Scout Sofia Graivier knew that when it was time to choose an Eagle Scout project, hers would be at Big Trees Forest Preserve in Sandy Springs just like her brother.

“I love this little nature preserve. I have been going since I was little. And especially in COVID times when we couldn’t really go anywhere, we would come here and socially distance from everybody,” she said.

Graivier met with Sam Hale, the president of the Big Trees Forest Preserve Board of Directors, to discuss projects.

“We’ve been promoting Eagle Scout projects for a number of years. And we love their participation here in the forest. And this was an ideal project for Sofia,” Hale said.

Graivier loves to build things and use her hands, so when Hale offered her several ideas, she chose to build stairs.

“That was the one which ended up being the hardest option out of all of them, but I didn’t care because I wanted to build something that could last for a super long time and be something that a lot of people would appreciate,” Graivier said.

Her design adviser and project supervisor was John Kieran, a retired pastoral assistant who counts woodworking as one of his interests.

The stairs replace a steep, often muddy descent filled with stone and roots that’s part of a trail created by users.

Randy Pollard, a Big Trees Forest Preserve supporter and volunteer, described the location as a low spot on the trail heading up to the parking lot and in heavy rains, water just rushed down the trails. Walking down that section of trail would be very slick.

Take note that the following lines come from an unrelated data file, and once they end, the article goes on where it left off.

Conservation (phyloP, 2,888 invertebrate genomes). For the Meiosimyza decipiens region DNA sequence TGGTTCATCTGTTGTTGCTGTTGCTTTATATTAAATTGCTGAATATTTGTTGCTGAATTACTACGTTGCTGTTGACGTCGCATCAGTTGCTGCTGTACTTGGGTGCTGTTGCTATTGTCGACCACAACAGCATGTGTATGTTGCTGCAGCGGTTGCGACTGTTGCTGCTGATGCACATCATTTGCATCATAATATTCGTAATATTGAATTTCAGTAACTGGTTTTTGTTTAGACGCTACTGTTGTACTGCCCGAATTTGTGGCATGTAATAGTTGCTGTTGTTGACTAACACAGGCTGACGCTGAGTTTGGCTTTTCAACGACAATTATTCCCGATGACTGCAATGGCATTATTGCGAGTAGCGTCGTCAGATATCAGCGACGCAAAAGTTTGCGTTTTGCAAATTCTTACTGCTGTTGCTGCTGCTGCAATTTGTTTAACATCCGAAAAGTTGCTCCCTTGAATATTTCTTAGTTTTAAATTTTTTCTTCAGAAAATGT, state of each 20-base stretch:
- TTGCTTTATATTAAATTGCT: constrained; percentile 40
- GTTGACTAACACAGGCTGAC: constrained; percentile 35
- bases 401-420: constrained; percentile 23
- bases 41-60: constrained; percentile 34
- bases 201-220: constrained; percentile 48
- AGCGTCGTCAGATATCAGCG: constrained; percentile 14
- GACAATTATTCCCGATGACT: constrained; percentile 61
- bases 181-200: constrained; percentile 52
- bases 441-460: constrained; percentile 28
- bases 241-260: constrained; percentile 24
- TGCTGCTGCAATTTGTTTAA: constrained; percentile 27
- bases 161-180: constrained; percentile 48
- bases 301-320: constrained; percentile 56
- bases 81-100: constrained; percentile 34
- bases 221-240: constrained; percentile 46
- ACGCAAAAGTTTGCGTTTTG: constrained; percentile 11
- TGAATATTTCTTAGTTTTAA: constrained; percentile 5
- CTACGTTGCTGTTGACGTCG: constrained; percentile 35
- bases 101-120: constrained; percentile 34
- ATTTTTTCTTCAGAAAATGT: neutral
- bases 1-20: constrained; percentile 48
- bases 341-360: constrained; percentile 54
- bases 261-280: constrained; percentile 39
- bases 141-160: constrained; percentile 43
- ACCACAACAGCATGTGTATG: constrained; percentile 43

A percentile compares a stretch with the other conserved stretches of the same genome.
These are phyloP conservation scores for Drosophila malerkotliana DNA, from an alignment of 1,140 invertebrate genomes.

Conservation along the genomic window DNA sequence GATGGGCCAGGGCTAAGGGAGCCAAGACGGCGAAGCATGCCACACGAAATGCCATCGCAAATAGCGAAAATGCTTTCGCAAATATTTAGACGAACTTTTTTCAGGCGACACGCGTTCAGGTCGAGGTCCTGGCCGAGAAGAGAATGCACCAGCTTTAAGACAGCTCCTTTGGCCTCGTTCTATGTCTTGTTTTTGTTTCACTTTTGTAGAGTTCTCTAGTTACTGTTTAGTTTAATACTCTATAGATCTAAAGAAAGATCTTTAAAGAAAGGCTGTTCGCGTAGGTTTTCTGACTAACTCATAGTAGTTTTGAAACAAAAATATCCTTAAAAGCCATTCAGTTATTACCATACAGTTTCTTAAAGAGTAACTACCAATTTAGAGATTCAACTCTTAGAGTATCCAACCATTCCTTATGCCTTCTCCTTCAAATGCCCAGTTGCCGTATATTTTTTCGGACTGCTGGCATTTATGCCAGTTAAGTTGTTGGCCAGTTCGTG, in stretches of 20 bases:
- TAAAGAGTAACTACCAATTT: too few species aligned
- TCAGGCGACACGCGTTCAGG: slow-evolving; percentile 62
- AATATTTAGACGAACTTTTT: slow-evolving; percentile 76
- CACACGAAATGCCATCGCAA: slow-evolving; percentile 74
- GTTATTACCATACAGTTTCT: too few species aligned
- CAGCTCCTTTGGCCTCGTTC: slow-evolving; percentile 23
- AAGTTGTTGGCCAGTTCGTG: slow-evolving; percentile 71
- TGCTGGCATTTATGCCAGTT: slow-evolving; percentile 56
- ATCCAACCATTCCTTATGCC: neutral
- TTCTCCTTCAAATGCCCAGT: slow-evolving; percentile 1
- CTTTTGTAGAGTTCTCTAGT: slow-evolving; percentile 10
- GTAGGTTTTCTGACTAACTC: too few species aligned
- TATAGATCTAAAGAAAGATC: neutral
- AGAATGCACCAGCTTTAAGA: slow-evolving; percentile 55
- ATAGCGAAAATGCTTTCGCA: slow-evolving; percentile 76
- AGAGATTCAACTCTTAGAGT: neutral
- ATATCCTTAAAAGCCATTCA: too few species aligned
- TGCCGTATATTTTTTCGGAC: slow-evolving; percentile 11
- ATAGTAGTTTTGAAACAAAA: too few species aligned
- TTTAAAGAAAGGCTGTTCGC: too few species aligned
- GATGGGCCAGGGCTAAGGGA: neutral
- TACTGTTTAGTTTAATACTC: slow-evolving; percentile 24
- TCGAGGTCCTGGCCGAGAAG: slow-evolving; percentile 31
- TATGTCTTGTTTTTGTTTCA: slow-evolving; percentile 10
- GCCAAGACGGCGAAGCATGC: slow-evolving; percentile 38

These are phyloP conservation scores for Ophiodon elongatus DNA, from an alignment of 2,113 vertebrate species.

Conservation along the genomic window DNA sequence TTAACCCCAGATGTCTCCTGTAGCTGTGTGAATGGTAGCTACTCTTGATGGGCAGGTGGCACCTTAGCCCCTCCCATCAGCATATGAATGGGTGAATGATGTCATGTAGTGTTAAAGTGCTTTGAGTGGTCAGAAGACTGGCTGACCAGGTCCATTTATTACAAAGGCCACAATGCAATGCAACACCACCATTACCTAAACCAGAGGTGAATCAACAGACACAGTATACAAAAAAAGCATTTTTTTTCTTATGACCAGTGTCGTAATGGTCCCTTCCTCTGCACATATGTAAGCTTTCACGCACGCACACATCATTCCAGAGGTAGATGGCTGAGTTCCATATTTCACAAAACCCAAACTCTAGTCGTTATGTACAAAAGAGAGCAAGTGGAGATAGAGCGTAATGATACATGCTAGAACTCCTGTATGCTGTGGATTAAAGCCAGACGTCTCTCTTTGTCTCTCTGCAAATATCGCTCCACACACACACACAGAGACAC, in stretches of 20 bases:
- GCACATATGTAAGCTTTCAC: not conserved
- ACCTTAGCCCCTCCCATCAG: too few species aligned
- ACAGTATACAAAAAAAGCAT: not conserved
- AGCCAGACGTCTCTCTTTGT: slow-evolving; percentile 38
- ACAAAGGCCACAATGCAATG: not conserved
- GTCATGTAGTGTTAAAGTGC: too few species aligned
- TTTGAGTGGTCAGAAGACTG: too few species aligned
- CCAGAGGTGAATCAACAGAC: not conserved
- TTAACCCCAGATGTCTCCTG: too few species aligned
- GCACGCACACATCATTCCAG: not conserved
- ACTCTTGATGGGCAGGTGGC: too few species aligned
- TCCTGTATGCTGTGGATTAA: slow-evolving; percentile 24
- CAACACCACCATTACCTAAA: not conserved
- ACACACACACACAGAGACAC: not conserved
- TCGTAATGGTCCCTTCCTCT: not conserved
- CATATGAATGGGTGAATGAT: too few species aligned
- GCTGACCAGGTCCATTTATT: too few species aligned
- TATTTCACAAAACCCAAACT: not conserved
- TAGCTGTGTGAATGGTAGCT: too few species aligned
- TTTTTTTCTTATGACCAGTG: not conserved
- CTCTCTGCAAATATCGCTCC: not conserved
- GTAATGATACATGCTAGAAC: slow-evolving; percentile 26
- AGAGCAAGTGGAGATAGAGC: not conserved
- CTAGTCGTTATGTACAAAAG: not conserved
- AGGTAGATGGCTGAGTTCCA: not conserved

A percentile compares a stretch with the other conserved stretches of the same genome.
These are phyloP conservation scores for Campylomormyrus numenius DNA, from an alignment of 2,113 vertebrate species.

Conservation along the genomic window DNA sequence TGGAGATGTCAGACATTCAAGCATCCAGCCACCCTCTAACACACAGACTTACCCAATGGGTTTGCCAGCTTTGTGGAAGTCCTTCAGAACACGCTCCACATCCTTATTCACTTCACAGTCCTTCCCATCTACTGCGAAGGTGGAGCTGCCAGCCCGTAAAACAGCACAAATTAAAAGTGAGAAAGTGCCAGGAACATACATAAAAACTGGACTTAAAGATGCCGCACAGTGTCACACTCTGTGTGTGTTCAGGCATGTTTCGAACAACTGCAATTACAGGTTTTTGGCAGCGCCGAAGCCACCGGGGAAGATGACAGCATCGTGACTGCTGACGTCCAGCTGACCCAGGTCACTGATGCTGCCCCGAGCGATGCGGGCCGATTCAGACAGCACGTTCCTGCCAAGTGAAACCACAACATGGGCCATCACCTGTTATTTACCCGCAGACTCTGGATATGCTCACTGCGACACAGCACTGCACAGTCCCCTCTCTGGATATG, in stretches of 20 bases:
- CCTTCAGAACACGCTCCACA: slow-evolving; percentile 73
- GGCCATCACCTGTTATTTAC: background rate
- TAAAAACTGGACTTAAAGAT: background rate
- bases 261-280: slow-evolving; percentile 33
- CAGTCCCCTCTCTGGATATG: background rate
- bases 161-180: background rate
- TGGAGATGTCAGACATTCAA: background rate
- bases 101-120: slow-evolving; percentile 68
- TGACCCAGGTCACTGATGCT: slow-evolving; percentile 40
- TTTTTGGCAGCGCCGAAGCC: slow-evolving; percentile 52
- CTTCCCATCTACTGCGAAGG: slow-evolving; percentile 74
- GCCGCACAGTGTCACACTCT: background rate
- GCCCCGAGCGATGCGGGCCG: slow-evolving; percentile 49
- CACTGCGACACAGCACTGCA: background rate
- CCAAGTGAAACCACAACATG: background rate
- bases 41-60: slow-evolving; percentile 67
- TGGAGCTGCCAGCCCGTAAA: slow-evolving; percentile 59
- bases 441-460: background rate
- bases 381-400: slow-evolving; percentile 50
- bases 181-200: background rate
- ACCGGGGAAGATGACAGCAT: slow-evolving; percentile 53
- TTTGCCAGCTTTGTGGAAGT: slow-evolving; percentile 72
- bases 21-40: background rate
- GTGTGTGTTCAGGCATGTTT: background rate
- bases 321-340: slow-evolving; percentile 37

“There were rocks here, there was a downed tree in here and people will climb over it with their dogs,” Pollard said.

The area below the stairs is a very popular place for children, Kieran said, which was a concern. The creek has low water and a fair amount of seating attracts a lot of families.              

Graivier, Kieran, and some of her friends from Scouts and school began the project.

That first day with up to 15 other students was too many, but Kieran said on the second day with fewer people they made more progress.

“It was good for all these kids to be out and to get their hands dirty and seeing the work that it takes to build something like this and how necessary something like this is in parks where places are dangerous,” Kieran said.

Graivier said first they dug holes for four posts. Once the posts were in place, they were set in concrete. The first design came up short so they added more steps and the flat landing at the top of the steps for surer footing. The landing and the stairs are lined with railings on both sides.

Her dad, Miles Graivier, expressed his pride in his daughter’s work.

“I was really thrilled and amazed to see how everything came together,” he said.

He said it was impressive to see his daughter, who was 14 at the start and turned 15, organizing and planning the project, including getting volunteers.

Graivier said she belongs to an all-girls troop sponsored by St. James United Methodist Church with Leslie Evans as their scoutmaster.

“My scoutmaster is just this great woman. She’s dedicated her life to getting as many young girls into Eagle Scouts as possible because that wasn’t an opportunity for her. So she’s really passionate about it, which is just a really great energy to be there,” Graivier said.

The troop started off with 10 troops and has grown to more than 40 girls. Graivier has a Founders’ patch because she joined the first year that girls could belong to Scouts.

The 30-acre John Ripley Forbes Big Trees Forest Preserve is located at 7645 Roswell Road.

Bob Pepalis covers Sandy Springs for Rough Draft Atlanta and Reporter Newspapers.